Queen’s Day: SUNDAY, APRIL 28, 2013

If an areal photo had been taken on April 28th , one could see a bright orange shade at the Home Depot Center sports center in Los Angeles.

Around 2,000 partygoers, dressed in orange, came together to celebrate the most beloved holiday of the Dutch. Hosted at the Home Depot Center sports complex by the Consulate of the Netherlands in Los Angeles and the United Netherlands Organizations SoCal, together with the local Dutch community, this was by far the most memorable and successful (last) Queen’s Day event in Los Angeles to date!

Visitors from sunny Southern California were welcomed at the Orange Village with bright colored flowers, balloons in red, white and blue and orange colored strings. The stage area had a large LED video screen, showing scenes of Queen’s Day celebrations and the Royal family in Holland. The audience was very excited when the event was opened by members of the royal Dutch family (spitting images of Queen Beatrix, Prins Willem-Alexander and wife Maxima), together with the Major of the City of Carson.

Children of the Dutch School of SoCal sold their stuff at the flea market, showed their musical talents and enjoyed the different games. Many people stood in line for the different kinds of Dutch and Indonesian food, as well as orange and Holland themed souvenirs. Throughout the day people were listening and dancing to the tunes of the bands Family Affair, Tjendol Sunrise (from Holland), Skick and the DJ’s of Amsterdance (from Holland).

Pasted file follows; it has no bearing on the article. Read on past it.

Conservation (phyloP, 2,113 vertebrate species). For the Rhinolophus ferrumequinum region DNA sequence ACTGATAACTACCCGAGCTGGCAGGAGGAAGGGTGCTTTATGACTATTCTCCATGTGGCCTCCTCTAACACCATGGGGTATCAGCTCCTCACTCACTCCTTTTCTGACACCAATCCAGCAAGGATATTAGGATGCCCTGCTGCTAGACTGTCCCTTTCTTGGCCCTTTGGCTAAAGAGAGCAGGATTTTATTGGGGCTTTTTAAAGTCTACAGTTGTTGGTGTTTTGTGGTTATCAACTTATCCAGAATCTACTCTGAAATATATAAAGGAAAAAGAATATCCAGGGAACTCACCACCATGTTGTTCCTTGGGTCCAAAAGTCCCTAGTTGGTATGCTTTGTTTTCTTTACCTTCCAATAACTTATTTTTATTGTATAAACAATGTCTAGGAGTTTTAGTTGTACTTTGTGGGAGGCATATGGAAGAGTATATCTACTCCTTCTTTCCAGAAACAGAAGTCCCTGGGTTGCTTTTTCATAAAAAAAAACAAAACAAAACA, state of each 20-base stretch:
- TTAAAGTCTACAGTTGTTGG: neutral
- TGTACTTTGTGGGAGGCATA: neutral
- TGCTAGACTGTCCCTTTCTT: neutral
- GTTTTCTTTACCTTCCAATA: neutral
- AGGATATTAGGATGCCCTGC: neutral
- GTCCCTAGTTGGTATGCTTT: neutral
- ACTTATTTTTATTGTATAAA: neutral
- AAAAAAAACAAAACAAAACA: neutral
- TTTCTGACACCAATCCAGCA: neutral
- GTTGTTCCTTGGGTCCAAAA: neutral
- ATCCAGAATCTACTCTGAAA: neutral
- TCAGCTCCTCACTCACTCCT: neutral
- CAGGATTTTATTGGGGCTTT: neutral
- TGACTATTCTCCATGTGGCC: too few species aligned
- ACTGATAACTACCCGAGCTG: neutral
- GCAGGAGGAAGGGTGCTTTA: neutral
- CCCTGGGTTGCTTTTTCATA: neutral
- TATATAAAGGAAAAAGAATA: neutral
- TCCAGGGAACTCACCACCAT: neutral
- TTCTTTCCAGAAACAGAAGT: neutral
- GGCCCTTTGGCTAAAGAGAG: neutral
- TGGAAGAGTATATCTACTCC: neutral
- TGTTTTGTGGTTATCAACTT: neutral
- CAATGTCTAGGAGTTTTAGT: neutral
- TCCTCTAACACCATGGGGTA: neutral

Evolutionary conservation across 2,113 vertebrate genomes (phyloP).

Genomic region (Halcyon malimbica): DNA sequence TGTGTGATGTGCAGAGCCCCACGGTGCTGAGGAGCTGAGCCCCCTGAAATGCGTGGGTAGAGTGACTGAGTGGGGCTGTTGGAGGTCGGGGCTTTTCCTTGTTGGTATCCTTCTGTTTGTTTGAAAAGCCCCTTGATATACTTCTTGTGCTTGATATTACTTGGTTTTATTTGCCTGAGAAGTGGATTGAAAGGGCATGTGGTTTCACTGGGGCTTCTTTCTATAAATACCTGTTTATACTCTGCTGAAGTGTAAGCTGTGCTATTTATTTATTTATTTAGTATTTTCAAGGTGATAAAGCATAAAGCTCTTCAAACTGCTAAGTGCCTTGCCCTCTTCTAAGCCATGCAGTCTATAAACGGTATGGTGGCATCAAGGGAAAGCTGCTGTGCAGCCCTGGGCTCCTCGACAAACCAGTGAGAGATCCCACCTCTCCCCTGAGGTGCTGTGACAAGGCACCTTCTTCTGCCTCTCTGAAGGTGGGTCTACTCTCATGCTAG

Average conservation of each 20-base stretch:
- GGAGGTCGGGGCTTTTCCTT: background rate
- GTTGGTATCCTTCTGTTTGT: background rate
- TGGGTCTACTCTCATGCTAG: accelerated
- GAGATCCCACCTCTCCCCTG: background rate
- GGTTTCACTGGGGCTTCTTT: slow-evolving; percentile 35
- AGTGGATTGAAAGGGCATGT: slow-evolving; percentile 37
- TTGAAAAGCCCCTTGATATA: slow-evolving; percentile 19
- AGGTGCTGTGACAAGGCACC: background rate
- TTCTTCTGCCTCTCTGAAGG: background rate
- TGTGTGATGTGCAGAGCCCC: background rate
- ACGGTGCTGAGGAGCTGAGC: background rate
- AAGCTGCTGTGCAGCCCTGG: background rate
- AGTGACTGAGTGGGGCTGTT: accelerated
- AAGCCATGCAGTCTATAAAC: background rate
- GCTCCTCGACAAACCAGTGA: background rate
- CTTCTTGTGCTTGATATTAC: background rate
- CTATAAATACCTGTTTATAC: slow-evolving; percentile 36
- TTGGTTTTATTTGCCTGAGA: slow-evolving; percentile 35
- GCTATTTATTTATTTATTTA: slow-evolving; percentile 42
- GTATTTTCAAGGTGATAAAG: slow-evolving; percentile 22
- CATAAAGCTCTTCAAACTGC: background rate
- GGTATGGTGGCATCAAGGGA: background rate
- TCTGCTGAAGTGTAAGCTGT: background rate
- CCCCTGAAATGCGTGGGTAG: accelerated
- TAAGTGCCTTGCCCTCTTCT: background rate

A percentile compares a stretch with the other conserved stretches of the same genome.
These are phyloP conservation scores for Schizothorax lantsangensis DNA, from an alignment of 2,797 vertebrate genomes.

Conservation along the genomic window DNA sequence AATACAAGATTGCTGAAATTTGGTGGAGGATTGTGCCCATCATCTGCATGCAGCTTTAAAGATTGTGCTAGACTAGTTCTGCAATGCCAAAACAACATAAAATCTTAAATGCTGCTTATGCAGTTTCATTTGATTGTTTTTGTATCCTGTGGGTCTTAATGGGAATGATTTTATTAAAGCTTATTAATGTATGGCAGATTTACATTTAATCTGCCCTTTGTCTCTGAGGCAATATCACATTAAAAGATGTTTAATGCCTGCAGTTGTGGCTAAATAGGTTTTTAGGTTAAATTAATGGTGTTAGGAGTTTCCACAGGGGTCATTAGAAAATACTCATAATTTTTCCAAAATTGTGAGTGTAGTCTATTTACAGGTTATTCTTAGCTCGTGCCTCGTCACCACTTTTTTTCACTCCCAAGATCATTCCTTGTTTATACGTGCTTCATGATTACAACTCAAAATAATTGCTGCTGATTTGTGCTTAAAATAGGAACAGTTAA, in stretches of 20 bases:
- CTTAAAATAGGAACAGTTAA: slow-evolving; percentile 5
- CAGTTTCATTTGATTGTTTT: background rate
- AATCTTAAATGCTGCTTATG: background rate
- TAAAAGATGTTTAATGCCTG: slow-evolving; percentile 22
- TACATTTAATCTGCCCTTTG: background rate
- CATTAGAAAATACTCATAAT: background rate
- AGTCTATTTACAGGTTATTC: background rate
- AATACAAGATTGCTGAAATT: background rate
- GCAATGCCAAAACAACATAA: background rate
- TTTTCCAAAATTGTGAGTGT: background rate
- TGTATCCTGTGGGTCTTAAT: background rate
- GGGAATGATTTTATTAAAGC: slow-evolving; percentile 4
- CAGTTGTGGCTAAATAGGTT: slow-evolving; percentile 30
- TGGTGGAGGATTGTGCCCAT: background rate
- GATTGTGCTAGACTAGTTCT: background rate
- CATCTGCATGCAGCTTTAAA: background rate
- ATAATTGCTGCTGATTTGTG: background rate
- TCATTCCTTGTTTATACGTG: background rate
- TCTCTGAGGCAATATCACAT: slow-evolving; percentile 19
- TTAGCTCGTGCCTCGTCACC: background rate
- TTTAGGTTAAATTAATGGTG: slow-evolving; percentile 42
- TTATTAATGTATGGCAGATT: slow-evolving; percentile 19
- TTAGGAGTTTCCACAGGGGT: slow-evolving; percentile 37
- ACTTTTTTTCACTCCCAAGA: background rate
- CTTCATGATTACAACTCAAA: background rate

This annual Royal Orange Event in Los Angeles has been called Dutch Queen’s Day for the last time. Our Queen Beatrix has announced earlier this year that she will abdicate her throne after 33 years as our reigning Queen, to make way for her son King-to-be Willem Alexander. When Willem-Alexander will be King, the Dutch Queens Day will be renamed Kings Day. The  investiture ceremonies will take place in Amsterdam on Tuesday, April 30, 2013.

This year’s Royal Orange Event was  extra special as we not only celebrate the 75th birthday of our Queen Beatrix. we also celebrate 200 years of Monarchy in the Netherlands this year.

All people of Southern California are invited to join in this memorable family-friendly celebration. Last year over 7000 people celebrated Dutch Queens Day in California. This number is expected to grow even more this year.